Avoid Over Working Your Elbow
This is not a time to work through the pain. At the first sign of inner or outer elbow discomfort, stop and rest. Working through the discomfort can only make the pain worse and can turn it into a chronic issue.
Avoid Over Resting
Alternatively, don’t over rest it either. Your arm needs to move to increase blood flow to the injured area. Use these muscles in a low-load capacity will help the healing process.
Avoid Hyperextending the Elbow
When the elbows are hyperextended, the load is no longer balanced properly on the joint. This can also cause your triceps to stop working, and you want this large muscle group to do its job. In addition, the smaller muscles will quickly become overworked trying to do a job they weren’t to designed to do. Keeping a micro-bend in your elbows can help avoid injury.
Avoid the Death Grip
It’s easy to get carried away when playing and grip your racquet for dear life. Try to remember to release your grip between hits. This will help keep your arm muscles happy both as you play and after. If you never loosen your grip, your muscles never get a chance for a micro-rest and are more likely to become over-worked.
Lifestyle Tips for Tennis Elbow Recovery
In addition to these stretching and strengthening exercises, there are some lifestyle changes or home remedies you can try.
It may seem strange to talk about diet when discussing how to treat tennis elbow. However, cleaning up your diet helps reduce inflammation throughout your body, including your tennis elbow. Reducing inflammation decreases pain and is especially helpful in managing tennis elbow. Eating little or no grains, dairy, red meat, and sugar for 30 days may help reduce the pain caused by inflammation.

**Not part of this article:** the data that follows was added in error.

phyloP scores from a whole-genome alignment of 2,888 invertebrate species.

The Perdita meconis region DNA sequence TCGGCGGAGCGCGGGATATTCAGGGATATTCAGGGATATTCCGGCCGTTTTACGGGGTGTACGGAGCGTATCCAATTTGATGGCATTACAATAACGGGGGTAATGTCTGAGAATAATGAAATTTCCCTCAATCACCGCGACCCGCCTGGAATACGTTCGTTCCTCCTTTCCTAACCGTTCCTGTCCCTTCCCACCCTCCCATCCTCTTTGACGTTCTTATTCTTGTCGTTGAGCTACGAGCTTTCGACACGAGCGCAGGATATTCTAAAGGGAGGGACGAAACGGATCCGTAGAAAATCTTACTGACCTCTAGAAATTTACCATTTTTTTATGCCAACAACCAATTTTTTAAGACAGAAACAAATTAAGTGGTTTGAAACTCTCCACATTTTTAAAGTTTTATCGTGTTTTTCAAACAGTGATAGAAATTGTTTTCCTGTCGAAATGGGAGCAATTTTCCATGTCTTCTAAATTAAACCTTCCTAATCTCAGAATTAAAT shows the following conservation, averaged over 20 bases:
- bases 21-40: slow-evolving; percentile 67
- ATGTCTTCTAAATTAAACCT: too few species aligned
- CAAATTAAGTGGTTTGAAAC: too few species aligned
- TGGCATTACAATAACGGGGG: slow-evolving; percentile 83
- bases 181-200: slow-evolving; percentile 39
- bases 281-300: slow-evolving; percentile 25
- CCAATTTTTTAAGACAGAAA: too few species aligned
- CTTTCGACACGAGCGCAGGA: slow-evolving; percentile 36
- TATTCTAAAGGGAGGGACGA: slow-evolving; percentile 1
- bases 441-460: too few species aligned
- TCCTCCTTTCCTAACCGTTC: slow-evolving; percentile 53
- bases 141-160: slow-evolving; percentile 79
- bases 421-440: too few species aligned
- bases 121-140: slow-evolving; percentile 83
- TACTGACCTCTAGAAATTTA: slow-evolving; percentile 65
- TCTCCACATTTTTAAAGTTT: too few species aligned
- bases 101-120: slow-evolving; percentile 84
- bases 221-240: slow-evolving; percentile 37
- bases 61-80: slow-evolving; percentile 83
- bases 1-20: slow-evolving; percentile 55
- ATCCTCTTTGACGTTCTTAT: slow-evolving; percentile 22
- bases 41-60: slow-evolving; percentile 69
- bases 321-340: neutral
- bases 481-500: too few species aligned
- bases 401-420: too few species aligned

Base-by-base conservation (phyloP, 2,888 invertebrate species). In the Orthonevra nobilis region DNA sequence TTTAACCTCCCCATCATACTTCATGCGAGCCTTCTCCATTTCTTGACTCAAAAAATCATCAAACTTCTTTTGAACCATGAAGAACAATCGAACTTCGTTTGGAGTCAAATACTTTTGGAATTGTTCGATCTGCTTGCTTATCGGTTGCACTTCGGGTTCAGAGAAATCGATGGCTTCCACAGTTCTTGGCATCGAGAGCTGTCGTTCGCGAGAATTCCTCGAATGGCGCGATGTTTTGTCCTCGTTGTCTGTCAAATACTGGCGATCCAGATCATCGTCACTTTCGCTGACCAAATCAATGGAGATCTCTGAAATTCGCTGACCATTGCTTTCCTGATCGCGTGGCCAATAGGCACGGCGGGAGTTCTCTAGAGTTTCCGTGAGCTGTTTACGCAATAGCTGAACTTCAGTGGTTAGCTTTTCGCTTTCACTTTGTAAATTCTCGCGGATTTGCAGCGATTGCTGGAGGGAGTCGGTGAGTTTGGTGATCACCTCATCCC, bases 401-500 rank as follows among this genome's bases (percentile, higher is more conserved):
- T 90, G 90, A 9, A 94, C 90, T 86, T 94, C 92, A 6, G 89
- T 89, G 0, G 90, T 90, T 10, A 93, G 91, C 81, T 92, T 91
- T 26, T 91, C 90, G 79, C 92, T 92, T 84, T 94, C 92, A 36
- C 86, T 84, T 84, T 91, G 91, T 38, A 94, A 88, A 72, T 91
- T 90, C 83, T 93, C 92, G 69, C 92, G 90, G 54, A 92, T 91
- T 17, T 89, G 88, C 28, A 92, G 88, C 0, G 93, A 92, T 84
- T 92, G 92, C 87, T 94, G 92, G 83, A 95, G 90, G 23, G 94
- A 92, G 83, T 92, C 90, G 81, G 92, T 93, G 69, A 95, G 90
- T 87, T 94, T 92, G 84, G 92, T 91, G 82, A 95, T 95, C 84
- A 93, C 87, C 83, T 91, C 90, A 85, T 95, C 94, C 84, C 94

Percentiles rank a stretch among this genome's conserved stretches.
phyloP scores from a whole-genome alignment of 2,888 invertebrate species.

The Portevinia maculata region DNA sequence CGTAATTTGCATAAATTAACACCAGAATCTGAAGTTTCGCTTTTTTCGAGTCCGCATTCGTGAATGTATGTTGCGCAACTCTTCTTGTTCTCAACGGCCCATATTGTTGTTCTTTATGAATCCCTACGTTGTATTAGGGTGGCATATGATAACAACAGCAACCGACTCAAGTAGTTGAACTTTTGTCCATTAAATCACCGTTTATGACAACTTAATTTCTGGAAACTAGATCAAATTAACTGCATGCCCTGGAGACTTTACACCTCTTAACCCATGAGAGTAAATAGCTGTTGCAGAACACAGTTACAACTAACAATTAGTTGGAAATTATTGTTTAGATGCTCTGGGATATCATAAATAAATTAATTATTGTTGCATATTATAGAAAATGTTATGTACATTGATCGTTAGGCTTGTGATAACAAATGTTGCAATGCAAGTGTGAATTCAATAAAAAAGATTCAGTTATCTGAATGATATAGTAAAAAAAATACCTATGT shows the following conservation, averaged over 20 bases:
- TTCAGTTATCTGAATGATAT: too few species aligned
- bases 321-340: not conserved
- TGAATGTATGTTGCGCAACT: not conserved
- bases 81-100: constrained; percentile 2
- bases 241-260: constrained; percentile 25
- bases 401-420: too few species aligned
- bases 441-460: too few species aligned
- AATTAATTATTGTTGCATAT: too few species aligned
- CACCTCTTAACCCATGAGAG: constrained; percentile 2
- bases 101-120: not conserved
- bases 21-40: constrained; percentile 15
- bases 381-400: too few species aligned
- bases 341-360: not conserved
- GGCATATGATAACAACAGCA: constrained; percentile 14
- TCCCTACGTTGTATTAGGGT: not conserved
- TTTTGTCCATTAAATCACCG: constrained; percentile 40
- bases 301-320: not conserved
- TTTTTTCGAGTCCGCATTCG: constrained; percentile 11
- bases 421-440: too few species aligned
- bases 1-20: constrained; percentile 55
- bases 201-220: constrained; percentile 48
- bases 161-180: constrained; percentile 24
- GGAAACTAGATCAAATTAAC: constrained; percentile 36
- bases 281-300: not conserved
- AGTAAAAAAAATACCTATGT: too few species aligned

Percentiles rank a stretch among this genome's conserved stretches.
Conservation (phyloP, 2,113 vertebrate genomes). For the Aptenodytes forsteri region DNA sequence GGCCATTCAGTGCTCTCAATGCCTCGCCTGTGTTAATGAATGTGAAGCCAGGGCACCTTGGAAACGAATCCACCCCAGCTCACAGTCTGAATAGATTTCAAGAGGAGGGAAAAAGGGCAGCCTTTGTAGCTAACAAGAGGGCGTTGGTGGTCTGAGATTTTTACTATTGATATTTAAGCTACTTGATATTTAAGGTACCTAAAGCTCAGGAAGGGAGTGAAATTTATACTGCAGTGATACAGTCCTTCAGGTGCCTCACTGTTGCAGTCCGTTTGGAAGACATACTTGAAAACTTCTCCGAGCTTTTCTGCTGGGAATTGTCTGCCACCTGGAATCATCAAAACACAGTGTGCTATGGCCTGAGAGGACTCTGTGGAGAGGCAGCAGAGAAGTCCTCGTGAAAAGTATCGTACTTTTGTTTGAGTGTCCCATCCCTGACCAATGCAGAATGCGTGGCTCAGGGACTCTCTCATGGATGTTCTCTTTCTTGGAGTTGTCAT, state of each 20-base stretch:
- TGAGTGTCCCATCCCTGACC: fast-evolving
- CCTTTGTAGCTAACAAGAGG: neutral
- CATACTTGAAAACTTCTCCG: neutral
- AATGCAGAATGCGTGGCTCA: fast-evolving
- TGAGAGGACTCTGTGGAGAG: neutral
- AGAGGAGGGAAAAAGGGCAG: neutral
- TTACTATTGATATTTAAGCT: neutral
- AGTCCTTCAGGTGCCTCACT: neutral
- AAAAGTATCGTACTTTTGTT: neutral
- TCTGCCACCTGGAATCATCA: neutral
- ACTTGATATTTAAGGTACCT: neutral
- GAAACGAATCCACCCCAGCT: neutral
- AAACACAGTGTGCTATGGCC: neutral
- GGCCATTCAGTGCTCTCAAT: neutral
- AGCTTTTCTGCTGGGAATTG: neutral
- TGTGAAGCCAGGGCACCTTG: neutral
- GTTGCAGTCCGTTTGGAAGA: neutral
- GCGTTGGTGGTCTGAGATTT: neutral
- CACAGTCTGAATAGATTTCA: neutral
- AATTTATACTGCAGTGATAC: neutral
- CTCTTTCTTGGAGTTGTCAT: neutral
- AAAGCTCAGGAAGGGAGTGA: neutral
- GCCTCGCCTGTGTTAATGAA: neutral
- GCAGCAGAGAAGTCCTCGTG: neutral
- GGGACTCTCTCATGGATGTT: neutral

Ice an effective tennis elbow treatment that offers almost immediate relief. It reduces swelling, which in turn reduces pain. It can also prevent the progression of tennis elbow. Keep a cold pack at the ready in the freezer.
3) Compression Sleeves and Braces
Compression sleeves and braces are effective management tools. They work to ease pain in two ways: by reducing inflammation and providing support to your muscles. This enhances blood flow and oxygen delivery to the muscle, helping minimize the pressure in the muscle and keeping it from reaching the pain point in your elbow.
Give yourself a simple massage by applying firm pressure to the area where your arm is sore. This can help reduce pain. With two fingers of your opposite hand, rub the area in a circular motion for approximately five minutes.
Tennis Elbow Treatment at ChiroCare of Florida
Whether you’re spending hours on the court playing tennis, knitting a new sweater, or chopping veggies in the kitchen, tennis elbow can strike at any time. Luckily, the team at ChiroCare of Florida is available in 11 offices throughout the South Florida area to help you eradicate pain and promote healing.
If your career or lifestyle is continuously putting you at risk of developing tennis elbow symptoms, contact ChiroCare of Florida today. Tennis elbow is about to get served.